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Lawyers’ monthly mortgage repayments have risen, on average, by $1,100

Ahead of next week’s RBA cash rate call, new research details just how much more legal professionals are paying per month on their home loans as a result of rate rises in the past year. Amid a cost-of-living crisis, rising inflation and the likelihood that lawyers will not get inflated salary bumps like last year, such rises in mortgage repayments will be hurting lawyers’ hip pockets.

user iconJerome Doraisamy 02 June 2023 Big Law
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Mortgage broking firm for lawyers, Legal Home Loans (LHL), has published its Unveiling the Legal Advantage report, which aims to shed light on home loan trends for practitioners across the country. The data for the report was drawn from 776 applicants across 610 home loan records, with the average age of lawyers for the data being 38 years and with a 51-49 gender split between females and males, respectively.

While there exists an “abundance” of mortgage data for Australians across the board, LHL general manager Aylin Unsal (pictured) wrote, there has never been a segmented analysis on a particular vocation, such as law.

“It is common knowledge that qualified professions, including lawyers and accountants, generally possess greater earning potential,” she outlined.


“However, witnessing the statistical disparities in home ownership between these professionals and the typical Australian population is incredibly interesting.”

According to the research, the average repayments for lawyers increased, from January last year to this January, from $3,189 to $4,289 — an increase of $1,100.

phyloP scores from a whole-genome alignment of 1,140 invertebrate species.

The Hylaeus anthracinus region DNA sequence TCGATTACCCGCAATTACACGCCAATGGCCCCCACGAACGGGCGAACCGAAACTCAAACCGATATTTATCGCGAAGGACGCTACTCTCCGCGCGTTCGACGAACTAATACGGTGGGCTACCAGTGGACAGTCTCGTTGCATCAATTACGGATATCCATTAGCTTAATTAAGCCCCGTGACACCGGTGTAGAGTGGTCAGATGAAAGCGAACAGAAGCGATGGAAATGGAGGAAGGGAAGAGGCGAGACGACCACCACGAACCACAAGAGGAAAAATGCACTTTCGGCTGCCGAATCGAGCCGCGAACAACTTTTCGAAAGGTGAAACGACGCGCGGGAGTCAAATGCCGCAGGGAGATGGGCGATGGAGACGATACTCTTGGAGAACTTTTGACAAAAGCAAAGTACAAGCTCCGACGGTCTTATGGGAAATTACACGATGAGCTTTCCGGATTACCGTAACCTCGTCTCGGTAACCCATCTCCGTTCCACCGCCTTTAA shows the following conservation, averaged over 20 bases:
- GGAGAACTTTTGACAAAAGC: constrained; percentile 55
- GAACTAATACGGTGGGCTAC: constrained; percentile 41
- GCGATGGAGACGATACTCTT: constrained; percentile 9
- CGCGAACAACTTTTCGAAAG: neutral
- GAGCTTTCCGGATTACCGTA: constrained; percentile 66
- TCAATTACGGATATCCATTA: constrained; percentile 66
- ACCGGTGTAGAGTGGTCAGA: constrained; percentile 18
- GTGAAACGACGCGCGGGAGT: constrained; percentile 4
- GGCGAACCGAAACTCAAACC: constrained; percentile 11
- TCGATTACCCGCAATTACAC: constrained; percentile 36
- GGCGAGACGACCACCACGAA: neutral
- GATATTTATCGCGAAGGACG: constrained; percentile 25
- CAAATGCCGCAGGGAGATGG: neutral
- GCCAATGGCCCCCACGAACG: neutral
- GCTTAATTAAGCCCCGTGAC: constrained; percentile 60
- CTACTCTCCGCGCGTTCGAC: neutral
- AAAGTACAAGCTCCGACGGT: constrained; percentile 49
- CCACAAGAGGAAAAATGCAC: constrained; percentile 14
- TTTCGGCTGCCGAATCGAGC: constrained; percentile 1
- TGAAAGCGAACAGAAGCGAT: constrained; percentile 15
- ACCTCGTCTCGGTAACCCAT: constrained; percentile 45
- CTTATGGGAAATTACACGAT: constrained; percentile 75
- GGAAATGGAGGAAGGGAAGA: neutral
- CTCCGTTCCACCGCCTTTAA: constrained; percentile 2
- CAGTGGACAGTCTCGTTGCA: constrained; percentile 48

Since January 2023, there have, of course, been a handful of additional rate rises since the first of 11 in May 2022 — the most recent of which was last month. As such, it is likely that the monthly repayments lawyers are experiencing will continue to rise, assuming they haven’t done so already.

The finding follows those from the Australasian Legal Practice Management Association (ALPMA), which recently released its annual Australian Legal Industry HR Issues and Salary Survey. That survey found — as reported by Lawyers Weekly in mid-May — that while many law firms across Australia remain prepared to negotiate salary increases that are above the consumer price index (CPI), the number of such firms has dropped from over one in three (36 per cent) in 2022 to just under three in 10 (28 per cent) this year.

The LHL research also found that the average loan size for lawyers has increased by nearly $30,000, going from $846,011 to $874,567, for a rise of $28,556.

Moreover, the average rate increase for legal professionals is 1.96 per cent, going from 2.48 per cent in January 2022 to 4.44 per cent at the start of this year.

Such hits to the hip pocket for legal professionals with home loans, together with rising inflation and cost of living, as well as the decreased likelihood of a bloated salary bump in the new financial year (albeit potentially in favour of workplace incentives, as recently hypothesised by Naiman Clarke director Elvira Naiman), will likely hurt lawyers.

In its report, Legal Home Loans wrote that — as a consequence of the near 2 per cent increase in interest rates — the loan-to-value ratio (LVR) for loans settled in January 2023 dropped by 5 per cent, with more participants opting to provide a larger deposit, so as to mitigate the impacts of those rising interest rates.

“It is also important to those that the 2 per cent increase is significantly lower compared to the overall RBA cash rate rise, mainly because certain participants were able to obtain better discounts or have fixed interest rates,” it posited.

“This highlights the increased importance for lawyers to leverage their professional status and the associated benefits to enhance their borrowing capacity and secure their dream homes, staying ahead of the average Australian.”

The report also details how expensive lawyers’ properties are relative to the general Australian population, as well as the age at which lawyers get on the property ladder. Lawyers Weekly will publish these findings in the near future.